The PTH level and the Ionized calcium level were both normal! Not shure how the PTH can be <span style = 'background-color: #dae8f4'>normal</span> with the syrum <span style = 'background-color: #dae8f4'>calcium</span> <span style = 'background-color: #dae8f4'>high</span>, but ok. I guess she will check it again in 6 mo.
Low vitamin D is your body's way to help balance the <span style = 'background-color: #dae8f4'>high</span> PTH and to keep the <span style = 'background-color: #dae8f4'>calcium</span> <span style = 'background-color: #dae8f4'>normal</span> (though it is high normal). Have they done a 24-hr urine calcium test? That should be done. Your osteoporosis is likely resulted from the hyperparathryoid. IF the hyperparathyroid can be corrected most likely the osteoporosis can be reversed. Go to parathyroid.com, which has information, including appropriate testing. If you are in the US maybe you should consider going to their clinic.
The first time I only measured <span style = 'background-color: #dae8f4'>calcium</span> but in second time I measured pth and <span style = 'background-color: #dae8f4'>calcium</span>. By the way why has been phosphate <span style = 'background-color: #dae8f4'>high</span> in my reports, isn't it suppose to be low in PHPT. I still get 5 second muscle twitching at arms and legs, maybe that is due to calcium because magnesium is still 2.00 mg/DL (1.80 - 2.
Coincidentally, after my D levels were <span style = 'background-color: #dae8f4'>high</span>, my PTH and <span style = 'background-color: #dae8f4'>calcium</span> went back to <span style = 'background-color: #dae8f4'>normal</span>. I asked the surgeon why my PTH and calcium had ever gone up and he said, "Two years ago it snowed in Florida." Well, I went back to my endo and told her that Dr. Norman said I should be tested for Hashi. I got the Hashi TGab and TPOab tests and the TPO was positive. I switched endos again because she didn't know how to treat my levels.
Vitamin D helps maintain appropriate levels of <span style = 'background-color: #dae8f4'>calcium</span> in the blood, and it helps your digestive system absorb <span style = 'background-color: #dae8f4'>calcium</span> from your food. Your body produces vitamin D when your skin is exposed to sunlight, and you consume some vitamin D in food. If you don't get enough vitamin D, then calcium levels may drop. Chronic kidney failure. Your kidneys convert vitamin D into a form that your body can use. If your kidneys function poorly, useable vitamin D may decline and calcium levels drop.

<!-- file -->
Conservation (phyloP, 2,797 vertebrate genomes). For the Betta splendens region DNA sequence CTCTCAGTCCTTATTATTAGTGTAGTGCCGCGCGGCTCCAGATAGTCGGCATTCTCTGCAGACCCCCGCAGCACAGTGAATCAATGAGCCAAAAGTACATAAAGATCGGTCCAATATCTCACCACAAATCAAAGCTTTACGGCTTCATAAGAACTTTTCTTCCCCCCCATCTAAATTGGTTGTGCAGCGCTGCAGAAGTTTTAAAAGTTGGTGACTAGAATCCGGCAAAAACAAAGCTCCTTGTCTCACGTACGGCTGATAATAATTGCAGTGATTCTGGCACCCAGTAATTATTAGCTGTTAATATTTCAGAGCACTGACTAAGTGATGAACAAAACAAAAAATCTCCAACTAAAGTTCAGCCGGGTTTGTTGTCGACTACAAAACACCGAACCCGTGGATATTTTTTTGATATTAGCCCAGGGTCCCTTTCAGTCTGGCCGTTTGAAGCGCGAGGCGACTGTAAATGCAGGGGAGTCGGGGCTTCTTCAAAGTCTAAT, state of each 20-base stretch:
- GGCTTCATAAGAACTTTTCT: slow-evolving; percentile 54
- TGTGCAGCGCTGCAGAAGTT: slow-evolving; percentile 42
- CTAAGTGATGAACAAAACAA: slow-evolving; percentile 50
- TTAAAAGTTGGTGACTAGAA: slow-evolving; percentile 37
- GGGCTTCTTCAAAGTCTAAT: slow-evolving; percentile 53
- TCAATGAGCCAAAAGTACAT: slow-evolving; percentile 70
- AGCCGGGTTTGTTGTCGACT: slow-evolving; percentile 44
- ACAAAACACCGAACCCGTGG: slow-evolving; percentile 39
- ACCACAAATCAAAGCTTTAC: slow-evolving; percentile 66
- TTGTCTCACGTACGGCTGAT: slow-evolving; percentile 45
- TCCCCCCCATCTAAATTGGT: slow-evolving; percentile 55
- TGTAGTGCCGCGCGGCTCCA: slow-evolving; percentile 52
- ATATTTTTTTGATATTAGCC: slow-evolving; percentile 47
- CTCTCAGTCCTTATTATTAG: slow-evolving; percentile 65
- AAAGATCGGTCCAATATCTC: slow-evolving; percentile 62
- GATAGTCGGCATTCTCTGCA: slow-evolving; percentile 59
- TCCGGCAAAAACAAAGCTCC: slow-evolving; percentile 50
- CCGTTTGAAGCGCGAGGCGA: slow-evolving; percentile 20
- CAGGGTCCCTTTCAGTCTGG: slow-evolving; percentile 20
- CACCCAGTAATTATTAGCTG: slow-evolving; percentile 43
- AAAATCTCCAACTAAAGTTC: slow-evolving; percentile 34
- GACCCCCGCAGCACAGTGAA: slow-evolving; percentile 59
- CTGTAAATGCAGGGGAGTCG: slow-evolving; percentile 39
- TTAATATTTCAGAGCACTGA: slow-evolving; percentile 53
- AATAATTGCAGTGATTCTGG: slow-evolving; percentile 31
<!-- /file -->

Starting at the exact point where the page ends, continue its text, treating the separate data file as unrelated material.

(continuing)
Hi, I also had low Vitamin D, in the beginning, high blood <span style = 'background-color: #dae8f4'>calcium</span>, <span style = 'background-color: #dae8f4'>high</span> ionized <span style = 'background-color: #dae8f4'>calcium</span>, and a totally <span style = 'background-color: #dae8f4'>normal</span> PTH of 35, and I had surgery a few weeks ago, and they found 2 adenoma's, and I had 2 parathroid glands removed. My Endo ruled out all of the above cancer's, and I was really worried, especially when nothing was showing up on scans, but finally a MRI caught a nodule in the "Area", so they did surgery, and were very surprised. I had all of your symptoms. Don't panic!
Check blood for PTH and <span style = 'background-color: #dae8f4'>calcium</span> at the same time -- if both <span style = 'background-color: #dae8f4'>high</span> it is an easy diagnosis of hyperparathyroidism and given this history surgery would be indicated. parathyroid.com has a lot of information on this topic.
6 for normal calcium and 12 to 67 for <span style = 'background-color: #dae8f4'>normal</span> PTH. PTH is parathyroid hormone and this hormone regulates the amount of <span style = 'background-color: #dae8f4'>calcium</span> in the blood. Please check out www.parathyroid.com for answers to eleveated parathyroid. Good luck.
MedHelp Health Answers